Since I’ve been working so much, I have to choose my days off carefully. Thanksgiving and the day after were natural first choices, as they are always days filled with family tradition. Sometimes Thanksgiving Day comes with some drama, (not between me and my immediate family, but among the elders) but this one was smooth and very enjoyable.
I came home yesterday to find all of my stuffed animals from childhood, brought down from the attic by my parents, carefully arranged on my bed. The memories came back. I could recall when and where I received 90% of them. I could remember putting things in their pockets, taking off their clothes, and redressing them like they were my babies. They all looked so worn, but so loved.
Today we went to cut down our Christmas tree. We always go to the same farm, but today the traditions changed a bit. We stopped for coffee on the way there, so we skipped out on the hot cider. Then on the way back, we discovered that our go-to Mexican spot is now closed. Another restaurant had to suffice.
Once we got the tree home, we put on some music to set the mood as we decorated. I remarked that this is the time of the year that I miss choir the most. The Christmas concerts were always so much fun, and it always started feeling like the holiday season once we started rehearsing.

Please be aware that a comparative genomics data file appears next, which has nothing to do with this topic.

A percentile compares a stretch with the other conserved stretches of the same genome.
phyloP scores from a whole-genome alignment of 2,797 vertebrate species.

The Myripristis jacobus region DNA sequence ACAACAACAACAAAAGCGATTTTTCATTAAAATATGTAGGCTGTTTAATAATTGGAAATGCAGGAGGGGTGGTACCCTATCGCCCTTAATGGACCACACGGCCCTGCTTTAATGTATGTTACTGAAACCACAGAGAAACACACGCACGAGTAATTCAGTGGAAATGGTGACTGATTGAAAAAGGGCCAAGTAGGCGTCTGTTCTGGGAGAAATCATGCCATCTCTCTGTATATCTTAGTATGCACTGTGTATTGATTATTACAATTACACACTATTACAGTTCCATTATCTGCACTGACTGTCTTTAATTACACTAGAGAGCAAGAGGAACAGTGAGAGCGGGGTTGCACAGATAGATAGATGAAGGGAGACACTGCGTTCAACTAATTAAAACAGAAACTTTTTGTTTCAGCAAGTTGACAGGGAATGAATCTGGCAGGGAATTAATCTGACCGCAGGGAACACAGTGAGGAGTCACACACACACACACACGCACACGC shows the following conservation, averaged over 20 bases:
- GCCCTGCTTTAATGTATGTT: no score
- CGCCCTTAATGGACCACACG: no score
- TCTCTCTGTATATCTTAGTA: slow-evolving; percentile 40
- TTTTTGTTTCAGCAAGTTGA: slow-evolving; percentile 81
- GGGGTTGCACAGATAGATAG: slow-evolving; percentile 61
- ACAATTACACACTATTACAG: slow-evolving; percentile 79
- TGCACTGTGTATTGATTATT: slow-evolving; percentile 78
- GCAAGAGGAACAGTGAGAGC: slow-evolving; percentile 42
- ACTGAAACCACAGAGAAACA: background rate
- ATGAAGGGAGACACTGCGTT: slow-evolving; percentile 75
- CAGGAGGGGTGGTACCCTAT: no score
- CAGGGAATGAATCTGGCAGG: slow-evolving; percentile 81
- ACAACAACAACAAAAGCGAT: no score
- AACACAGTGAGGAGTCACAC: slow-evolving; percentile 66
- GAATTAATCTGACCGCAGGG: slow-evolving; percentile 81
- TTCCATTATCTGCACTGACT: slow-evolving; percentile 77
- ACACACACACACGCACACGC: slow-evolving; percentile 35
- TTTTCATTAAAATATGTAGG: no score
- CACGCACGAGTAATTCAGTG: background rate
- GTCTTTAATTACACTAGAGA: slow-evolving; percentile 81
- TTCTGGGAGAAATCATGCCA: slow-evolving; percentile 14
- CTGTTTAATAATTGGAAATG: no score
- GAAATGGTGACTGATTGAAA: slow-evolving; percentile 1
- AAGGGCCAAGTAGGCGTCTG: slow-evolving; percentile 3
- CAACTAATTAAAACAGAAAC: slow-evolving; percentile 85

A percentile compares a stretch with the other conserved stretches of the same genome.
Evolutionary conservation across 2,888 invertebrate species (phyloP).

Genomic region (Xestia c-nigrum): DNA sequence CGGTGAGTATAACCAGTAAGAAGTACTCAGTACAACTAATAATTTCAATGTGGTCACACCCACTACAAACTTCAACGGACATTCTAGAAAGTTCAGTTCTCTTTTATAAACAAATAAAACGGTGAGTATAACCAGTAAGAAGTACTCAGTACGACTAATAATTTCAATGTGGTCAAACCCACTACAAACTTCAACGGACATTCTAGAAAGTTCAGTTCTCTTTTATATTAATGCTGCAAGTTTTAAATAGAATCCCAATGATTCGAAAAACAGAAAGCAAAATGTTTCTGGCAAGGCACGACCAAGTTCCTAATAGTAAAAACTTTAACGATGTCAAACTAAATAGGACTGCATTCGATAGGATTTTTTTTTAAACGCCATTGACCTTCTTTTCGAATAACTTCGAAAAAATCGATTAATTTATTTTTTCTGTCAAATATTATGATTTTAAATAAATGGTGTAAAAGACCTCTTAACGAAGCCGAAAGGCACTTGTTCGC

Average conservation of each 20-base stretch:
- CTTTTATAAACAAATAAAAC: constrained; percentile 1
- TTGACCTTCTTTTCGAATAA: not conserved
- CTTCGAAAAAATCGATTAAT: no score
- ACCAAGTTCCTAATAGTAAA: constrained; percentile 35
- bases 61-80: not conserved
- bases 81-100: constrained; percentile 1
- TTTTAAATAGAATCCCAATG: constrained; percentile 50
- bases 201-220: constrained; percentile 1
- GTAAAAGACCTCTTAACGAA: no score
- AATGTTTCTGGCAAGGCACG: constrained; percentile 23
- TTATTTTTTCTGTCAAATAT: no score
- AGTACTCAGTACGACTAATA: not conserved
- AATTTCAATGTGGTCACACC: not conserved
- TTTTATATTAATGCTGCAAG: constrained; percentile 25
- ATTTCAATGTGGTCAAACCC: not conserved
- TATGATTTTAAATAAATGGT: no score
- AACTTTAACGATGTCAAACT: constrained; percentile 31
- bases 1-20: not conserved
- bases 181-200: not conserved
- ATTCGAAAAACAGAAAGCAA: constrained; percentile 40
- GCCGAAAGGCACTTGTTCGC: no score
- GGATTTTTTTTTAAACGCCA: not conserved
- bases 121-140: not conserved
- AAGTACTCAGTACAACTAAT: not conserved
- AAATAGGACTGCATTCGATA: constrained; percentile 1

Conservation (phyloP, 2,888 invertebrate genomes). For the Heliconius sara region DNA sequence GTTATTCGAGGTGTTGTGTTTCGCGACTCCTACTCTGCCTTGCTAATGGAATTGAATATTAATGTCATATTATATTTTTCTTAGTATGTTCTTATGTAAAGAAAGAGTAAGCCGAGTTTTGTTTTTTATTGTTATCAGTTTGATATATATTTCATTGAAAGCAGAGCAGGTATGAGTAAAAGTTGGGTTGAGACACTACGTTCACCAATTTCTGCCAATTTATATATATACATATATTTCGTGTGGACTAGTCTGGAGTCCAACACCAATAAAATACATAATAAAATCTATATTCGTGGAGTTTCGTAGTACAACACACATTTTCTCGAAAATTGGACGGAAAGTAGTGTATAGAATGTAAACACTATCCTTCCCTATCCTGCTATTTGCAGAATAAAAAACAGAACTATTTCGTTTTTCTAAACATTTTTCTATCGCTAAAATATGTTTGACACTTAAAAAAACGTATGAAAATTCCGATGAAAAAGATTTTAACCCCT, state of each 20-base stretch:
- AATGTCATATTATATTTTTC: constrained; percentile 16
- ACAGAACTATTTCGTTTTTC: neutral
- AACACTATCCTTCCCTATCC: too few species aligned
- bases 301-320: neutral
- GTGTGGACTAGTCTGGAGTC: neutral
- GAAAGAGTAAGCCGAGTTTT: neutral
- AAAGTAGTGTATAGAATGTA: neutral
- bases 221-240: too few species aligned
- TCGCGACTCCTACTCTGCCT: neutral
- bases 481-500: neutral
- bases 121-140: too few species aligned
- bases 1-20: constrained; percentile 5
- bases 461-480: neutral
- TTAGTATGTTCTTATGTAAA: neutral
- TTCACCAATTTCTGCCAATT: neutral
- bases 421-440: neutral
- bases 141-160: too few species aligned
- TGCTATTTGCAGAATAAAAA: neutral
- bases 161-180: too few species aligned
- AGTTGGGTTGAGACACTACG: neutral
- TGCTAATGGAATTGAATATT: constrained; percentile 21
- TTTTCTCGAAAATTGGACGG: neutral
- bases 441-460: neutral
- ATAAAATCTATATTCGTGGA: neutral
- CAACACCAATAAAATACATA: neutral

I found my CDs of Handel’s Messiah, and decided that they would be appropriate music for the ride home. We performed the entire first half my junior year of high school. As I rode back, I listened to that whole half, singing the alto parts, most of which I remember. My voice has matured since we sang it back then. I really miss singing.
I stopped at my boyfriend’s house to say hello to his cats since he’s been out of town all week. Called home to let them know that I made it back safely. When I went to leave, I assured the cats that their dad is coming back tomorrow and that I’ve enjoyed hanging out with them all week. I said that hope they feel the same.
I loaded my dog into the car and turned the Messiah back on. He gave me that concerned look he always does when I sing, like he doesn’t quite know what to make of it. “Are you trying to talk to me?” he asks. After singing a couple of my favorites again, I switched out to the second disk for the Hallelujah Chorus. We sang that at the end of every Christmas concert, and alumni were always invited to the stage to join. I remember how Mr. Emig hated when we over-emphasized the “-jah” and wanted us to practically whisper it.
Music has a way of getting to me emotionally in a way few other things do. Even religious music, through which I no longer feel like I’m praising God, moves me tremendously. (Churches still do the same thing, too. Last summer at the Cathedral de Seville, I had the same reverent, amazed feeling that I do when I star gaze.)
Forever and ever. Forever and ever. Hallelujah! Hallelujah! Hallelujah! Hallelu-jah! Hal-le-lu…I couldn’t vocalize the last “jah,” as the tears overwhelmed me.